During her panel at the Women in the World conference, professor and author Noreena Hertz explained how she stumbled upon two astonishing factors shaping the lives of people between the ages of 13 and 20: that they've been greatly shaped by both "the worst recession the West has faced in decades," and an existential danger that they constantly have access to via their smartphones. Hertz calls this Generation K (for "Katniss" of the Hunger Games book trilogy), and she thinks they're very different from the generation just slightly older (born in the '80s and '90s).
Hertz's definition of a generation is a group of people who share hopes, values, and fears, and one of the things she found most alarming about Generation K is the profound amount of anxiety they seem to have. A lot of this could be brought on by living with and being shaped by things like war, school shootings, and the September 11th attacks, and the most interesting way that Hertz noticed this change was in looking at the books her kids are reading. While she grew up reading Nancy Drew, her kids are reading dystopian fiction about struggling against the state.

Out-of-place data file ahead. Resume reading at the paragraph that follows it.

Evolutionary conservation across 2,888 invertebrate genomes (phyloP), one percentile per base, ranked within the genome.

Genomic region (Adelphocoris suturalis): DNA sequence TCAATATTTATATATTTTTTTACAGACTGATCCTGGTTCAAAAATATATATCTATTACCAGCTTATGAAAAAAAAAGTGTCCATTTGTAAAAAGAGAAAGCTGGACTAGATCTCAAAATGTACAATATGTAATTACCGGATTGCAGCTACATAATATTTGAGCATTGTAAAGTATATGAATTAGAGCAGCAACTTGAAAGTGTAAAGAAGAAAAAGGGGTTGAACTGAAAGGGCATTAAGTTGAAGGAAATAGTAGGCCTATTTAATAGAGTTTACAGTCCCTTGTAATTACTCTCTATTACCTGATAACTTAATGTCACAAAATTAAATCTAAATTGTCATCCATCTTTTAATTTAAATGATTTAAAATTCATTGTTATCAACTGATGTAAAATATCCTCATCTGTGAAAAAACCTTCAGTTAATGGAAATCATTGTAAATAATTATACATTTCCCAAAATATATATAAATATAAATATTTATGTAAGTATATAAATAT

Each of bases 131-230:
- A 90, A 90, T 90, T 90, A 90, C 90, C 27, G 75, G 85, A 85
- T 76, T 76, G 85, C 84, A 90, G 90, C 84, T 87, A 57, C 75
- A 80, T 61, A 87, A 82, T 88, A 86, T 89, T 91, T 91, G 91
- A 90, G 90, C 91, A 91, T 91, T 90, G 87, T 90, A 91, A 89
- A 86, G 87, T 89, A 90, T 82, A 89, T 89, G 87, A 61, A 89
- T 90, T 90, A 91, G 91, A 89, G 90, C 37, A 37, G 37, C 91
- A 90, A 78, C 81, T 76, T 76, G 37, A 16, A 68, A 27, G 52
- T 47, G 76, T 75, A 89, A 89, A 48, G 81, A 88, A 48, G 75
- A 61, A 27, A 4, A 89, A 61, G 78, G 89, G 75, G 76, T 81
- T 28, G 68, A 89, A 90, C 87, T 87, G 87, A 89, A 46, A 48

I discovered that unlike those currently aged between 20 and 30, the “Yes we can” generation, who grew up believing the world was their oyster, for Generation K the world is less oyster, more Hobbesian nightmare. This is the generation who’ve had Al Qaeda piped into their living rooms and smartphones and seen their parents and other loved ones lose their jobs. A generation for whom there are disturbing echoes of the dystopian landscape Katniss encounters in The Hunger Games’ District 12. Unequal, violent, hard.
Generation K also has a stunning commitment to social issues; Hertz found that they're worried about terrorism and climate change, stressed out about getting jobs and getting into debt, are more sober than previous generations, and harder working, since "45% percent say they intend to work as hard as it takes to succeed over the next 10 years even if they have to labor day and night."
People tend to lump anyone born before the year 2000 together as one group, but Hertz's data shows a fairly clear line of delineation between this younger generation and everyone else.
Danielle Henderson is a lapsed academic, heavy metal karaoke machine, and culture editor at Fusion. She enjoys thinking about how race, gender, and sexuality shape our cultural narratives, but not in a boring way.